An interesting fact about them is that they have an expandable fold of skin along their ventral side thought to help their stomach expand for digestion. Another interesting fact is that a new subspecies was discovered in 2009 near South Africa, it was named C. Africana(3).

According to the IUCN Red List, frilled sharks are listed as least concern as of February 20, 2015(4).



Goblin Shark (Mitsukurina owstoni)
Dianne Bray / Museum Victoria [CC BY 3.0 au (https://creativecommons.org/licenses/by/3.0/au/deed.en)]

The goblin shark (Mitsukurina owstoni) is known for its expandable jaws that can extend to catch prey in a blink of an eye. However, there is still a lot to learn about this species. Only one was ever maintained in captivity and it only survived for a week (click here to see a video of it swimming in an aquarium at Tokai University in Japan)(7). In the wild, goblin sharks are found in the Atlantic, Indian, and Pacific oceans. Ranging from depths of 95m (311.7ft) to 1300m (4,265.1ft), they inhabit waters off seamounts and continental shelves(6)(7). There are some records that indicate they may be a pelagic species(7).

As for their physical appearance, goblin sharks range from a pinkish color to a grayish purple. Lining the edges of their fins is a bright blue coloration(5). They average between 3-4m (10-13ft) long. The largest caught goblin shark weighed 210kg (463lbs) and over 5.5m (18 ft) long(7). The gestation period is unknown, but the shark is thought to be ovoviviparous like many other large sharks(6). Goblin sharks lack the nictitating membranes that other shark species like the great white have(8).

From stomach contents, goblin sharks are known to eat small bony fish, cephalopods, and crab(8). Their diet consists of crustaceans, fish, and squid(5). To detect prey, they use their ampullae of Lorenzini, then capture the prey with their needle-like front-teeth and pharyngeal suction (7)(8). Their posterior teeth are shaped for crushing, which indicates that they may eat some hard-bodied organisms like crabs and shrimp(7).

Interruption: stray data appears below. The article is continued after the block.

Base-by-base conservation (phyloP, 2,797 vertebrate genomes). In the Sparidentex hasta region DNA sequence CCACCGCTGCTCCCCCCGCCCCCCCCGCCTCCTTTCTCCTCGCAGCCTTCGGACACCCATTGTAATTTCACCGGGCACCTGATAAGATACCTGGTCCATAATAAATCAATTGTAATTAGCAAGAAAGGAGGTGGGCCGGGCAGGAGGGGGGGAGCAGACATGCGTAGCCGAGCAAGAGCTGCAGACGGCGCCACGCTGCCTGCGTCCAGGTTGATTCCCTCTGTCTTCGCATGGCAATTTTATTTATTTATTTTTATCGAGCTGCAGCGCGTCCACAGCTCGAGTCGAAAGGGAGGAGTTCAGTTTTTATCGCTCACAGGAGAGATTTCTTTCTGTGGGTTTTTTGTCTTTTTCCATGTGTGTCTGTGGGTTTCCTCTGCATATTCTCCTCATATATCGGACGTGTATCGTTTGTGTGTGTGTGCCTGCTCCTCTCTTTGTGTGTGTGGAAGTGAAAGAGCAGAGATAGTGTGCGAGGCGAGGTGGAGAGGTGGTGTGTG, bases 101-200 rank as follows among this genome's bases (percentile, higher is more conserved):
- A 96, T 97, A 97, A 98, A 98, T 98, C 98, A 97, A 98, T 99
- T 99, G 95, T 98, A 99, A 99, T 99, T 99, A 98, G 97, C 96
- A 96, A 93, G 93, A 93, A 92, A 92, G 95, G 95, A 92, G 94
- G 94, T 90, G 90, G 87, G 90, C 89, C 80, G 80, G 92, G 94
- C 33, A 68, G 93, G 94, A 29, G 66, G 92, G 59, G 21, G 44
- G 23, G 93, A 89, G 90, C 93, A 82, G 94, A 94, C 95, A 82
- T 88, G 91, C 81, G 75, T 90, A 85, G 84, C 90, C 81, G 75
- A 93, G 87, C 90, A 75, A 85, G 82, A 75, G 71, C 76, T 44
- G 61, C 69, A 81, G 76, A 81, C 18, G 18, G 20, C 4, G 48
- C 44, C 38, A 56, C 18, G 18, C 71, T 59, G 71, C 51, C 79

As for conservation, the IUCN red list lists them as least concern since at least July 7th, 2017(9).  Threats to them include being commercially fished off of Japan, but usually only caught as by-catch elsewhere in the world(8).



Blue Shark


The blue shark (Prionace glauca) is one of the only truly pelagic shark species. They range from cold temperate waters to tropical waters and can dive as deep as 350m (1148.3ft) 15)(18). They are migratory and have been known to cross oceans. Their long pectoral fins are thought to be used to help them glide on currents as a part of energy conservation. They migrate in search of food and mates(15). The species exhibits sexual segregation, where the females tend to live at higher latitudes than the males and they only congregate to mate (16)(15). As a species, they range from 60° N to 50 ° S latitude(16). The gestation period lasts form 9-12 months and consists of a litter of pups ranging from 35-100 pups, although one litter of 135 was reported(15)(16). As adults, they can grow to 2.7-3m (9-10ft) long, although the largest reported one was 4m (13ft) long(16).